Much great wealth has been dubiously acquired. Even under today’s laws, Robeyns says, much of the billionaires’ money is dirty — the proceeds of tax evasion, tax avoidance and plain crime. For example, an international tech corporation may make huge profits in Canada but pay nothing if it declares those profits in Bermuda, which has no corporate tax.

But it might be hard to find the line between dirty and clean money. Robeyns doesn’t mention the wealth gained by tobacco and alcohol corporations, or the makers of ultra-processed foods, or the fossil fuel corporations. She does mention the Sackler family, who gave the world OxyContin and the ensuing opioid disaster. Robeyns argues that the Sacklers should not have kept a single dollar made from such opioids.

Similarly, Robeyns says the bankers who caused the 2008 financial crash should not have been rescued by the taxpayers to the tune of $500 billion: “As the saying goes,” she observes, “‘socialism for the rich and capitalism for the poor.’”

“Capitalism for the poor” also means the poor pay far more than their fair share of taxes. And since the rich are taxed so lightly, governments find they must cut back on social services like health care, public education and environmental services... until they can be outsourced to the private sector, which can make easy profits from diverted tax revenues.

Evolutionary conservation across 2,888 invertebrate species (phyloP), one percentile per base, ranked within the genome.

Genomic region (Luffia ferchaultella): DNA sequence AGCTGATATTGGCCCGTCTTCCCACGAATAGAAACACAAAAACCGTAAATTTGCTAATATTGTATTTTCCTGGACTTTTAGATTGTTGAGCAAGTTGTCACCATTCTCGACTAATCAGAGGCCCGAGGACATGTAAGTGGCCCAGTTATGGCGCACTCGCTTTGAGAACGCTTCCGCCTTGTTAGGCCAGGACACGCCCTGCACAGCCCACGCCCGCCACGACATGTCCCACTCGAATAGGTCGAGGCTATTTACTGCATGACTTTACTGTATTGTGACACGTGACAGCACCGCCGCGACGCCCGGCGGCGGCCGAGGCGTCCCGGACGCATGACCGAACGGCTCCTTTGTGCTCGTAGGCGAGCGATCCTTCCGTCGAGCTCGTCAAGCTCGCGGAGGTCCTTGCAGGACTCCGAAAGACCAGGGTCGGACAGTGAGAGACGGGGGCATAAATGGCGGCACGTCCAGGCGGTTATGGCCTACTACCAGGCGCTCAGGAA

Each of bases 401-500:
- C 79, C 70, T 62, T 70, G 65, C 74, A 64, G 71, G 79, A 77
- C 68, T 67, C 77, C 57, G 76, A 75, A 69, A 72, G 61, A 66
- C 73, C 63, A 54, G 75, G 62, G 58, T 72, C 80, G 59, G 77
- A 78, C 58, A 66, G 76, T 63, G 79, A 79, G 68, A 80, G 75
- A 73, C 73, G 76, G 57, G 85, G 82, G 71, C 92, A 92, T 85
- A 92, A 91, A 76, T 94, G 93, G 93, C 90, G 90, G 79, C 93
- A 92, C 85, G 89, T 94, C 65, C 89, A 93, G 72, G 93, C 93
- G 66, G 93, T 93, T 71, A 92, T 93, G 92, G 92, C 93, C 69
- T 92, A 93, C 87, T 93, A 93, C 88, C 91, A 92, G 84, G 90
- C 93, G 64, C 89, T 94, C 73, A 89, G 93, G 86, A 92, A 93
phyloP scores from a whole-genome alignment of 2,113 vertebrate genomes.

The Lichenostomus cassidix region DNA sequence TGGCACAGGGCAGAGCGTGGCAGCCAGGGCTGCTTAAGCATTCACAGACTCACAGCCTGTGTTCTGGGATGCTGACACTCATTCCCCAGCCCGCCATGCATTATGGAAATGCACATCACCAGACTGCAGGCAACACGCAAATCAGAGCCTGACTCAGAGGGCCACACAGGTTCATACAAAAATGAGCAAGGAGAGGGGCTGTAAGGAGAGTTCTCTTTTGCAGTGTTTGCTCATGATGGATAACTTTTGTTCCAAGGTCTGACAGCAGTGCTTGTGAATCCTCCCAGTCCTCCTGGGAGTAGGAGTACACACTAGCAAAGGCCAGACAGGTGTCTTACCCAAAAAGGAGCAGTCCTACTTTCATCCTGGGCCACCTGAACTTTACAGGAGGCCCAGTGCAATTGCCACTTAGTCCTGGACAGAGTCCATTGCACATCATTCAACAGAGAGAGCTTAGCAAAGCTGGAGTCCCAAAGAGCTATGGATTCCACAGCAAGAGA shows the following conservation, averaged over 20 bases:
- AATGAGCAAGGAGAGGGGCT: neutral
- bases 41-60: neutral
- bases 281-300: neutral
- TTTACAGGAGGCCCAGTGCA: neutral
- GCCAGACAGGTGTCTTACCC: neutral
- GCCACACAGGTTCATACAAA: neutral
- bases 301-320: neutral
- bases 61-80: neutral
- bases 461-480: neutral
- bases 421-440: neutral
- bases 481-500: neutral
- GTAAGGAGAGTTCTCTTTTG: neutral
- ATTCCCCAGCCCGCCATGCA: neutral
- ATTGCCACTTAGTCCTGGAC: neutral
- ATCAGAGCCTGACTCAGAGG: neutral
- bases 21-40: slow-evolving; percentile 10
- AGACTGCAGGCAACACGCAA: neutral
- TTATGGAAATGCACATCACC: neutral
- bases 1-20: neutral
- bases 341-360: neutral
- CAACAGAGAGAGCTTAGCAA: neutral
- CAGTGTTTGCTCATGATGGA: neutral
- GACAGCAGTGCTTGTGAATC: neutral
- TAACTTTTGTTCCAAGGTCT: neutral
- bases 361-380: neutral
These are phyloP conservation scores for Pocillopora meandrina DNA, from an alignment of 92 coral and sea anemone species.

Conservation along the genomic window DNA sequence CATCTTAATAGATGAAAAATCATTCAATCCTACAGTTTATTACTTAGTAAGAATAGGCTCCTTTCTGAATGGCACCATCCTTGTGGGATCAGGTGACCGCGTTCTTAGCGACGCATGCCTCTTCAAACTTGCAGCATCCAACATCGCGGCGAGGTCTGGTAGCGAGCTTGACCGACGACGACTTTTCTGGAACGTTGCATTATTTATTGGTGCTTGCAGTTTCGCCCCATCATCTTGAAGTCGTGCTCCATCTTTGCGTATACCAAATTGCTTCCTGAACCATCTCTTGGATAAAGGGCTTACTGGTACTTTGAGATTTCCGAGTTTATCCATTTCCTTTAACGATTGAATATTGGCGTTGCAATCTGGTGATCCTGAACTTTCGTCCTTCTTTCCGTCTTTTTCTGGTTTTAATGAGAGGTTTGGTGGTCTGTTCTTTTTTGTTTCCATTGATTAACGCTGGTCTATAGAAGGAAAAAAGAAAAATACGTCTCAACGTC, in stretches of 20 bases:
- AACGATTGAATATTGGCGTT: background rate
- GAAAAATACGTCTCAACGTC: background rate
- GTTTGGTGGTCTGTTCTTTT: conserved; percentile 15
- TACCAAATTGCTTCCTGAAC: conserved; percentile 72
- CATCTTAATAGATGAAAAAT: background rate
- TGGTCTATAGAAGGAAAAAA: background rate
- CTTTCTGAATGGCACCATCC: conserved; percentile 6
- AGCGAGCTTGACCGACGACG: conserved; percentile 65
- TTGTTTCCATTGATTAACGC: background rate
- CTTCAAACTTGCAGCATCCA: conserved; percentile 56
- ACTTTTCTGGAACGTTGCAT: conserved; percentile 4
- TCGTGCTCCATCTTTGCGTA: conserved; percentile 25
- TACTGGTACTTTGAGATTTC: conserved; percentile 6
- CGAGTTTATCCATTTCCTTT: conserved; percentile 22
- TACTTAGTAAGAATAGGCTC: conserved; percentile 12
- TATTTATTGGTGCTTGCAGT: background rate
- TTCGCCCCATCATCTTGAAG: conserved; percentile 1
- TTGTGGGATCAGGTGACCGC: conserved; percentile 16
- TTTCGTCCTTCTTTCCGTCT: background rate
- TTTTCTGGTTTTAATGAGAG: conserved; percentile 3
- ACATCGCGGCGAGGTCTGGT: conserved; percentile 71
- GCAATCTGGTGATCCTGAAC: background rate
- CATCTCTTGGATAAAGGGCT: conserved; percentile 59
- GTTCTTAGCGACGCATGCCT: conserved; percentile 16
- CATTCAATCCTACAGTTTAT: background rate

How to acquire $84 trillion without working

The situation is likely to get even worse. Robeyns cites an American financial advice service that predicts “that, among high-net-worth individuals (those with more than $5 million available for investments), a staggering $84 trillion will be transferred to the next generation by 2045. This massive transfer of assets from one generation to the next will see wealth inequality increase significantly in the decades to come.”

She then cites D.W. Haslett, a philosopher who said that if we have abolished the inheritance of political power, it makes sense to abolish the inheritance of economic power as well.

Ordinary people really have no concept of how rich the super-rich are. Robeyns cites Sir Leonard Blavatnik, who in 2021 was ranked the richest man in the United Kingdom thanks to his total wealth of £23 billion. Robeyns offers a thought experiment: “Suppose you work 50 hours a week, between the ages of 20 and 65 — week in, week out; year in, year out. How much would your hourly wage need to be so that, by the end, you’d have amassed £23 billion? The answer is £196,581 [C$334,056] for every working hour for 45 years.”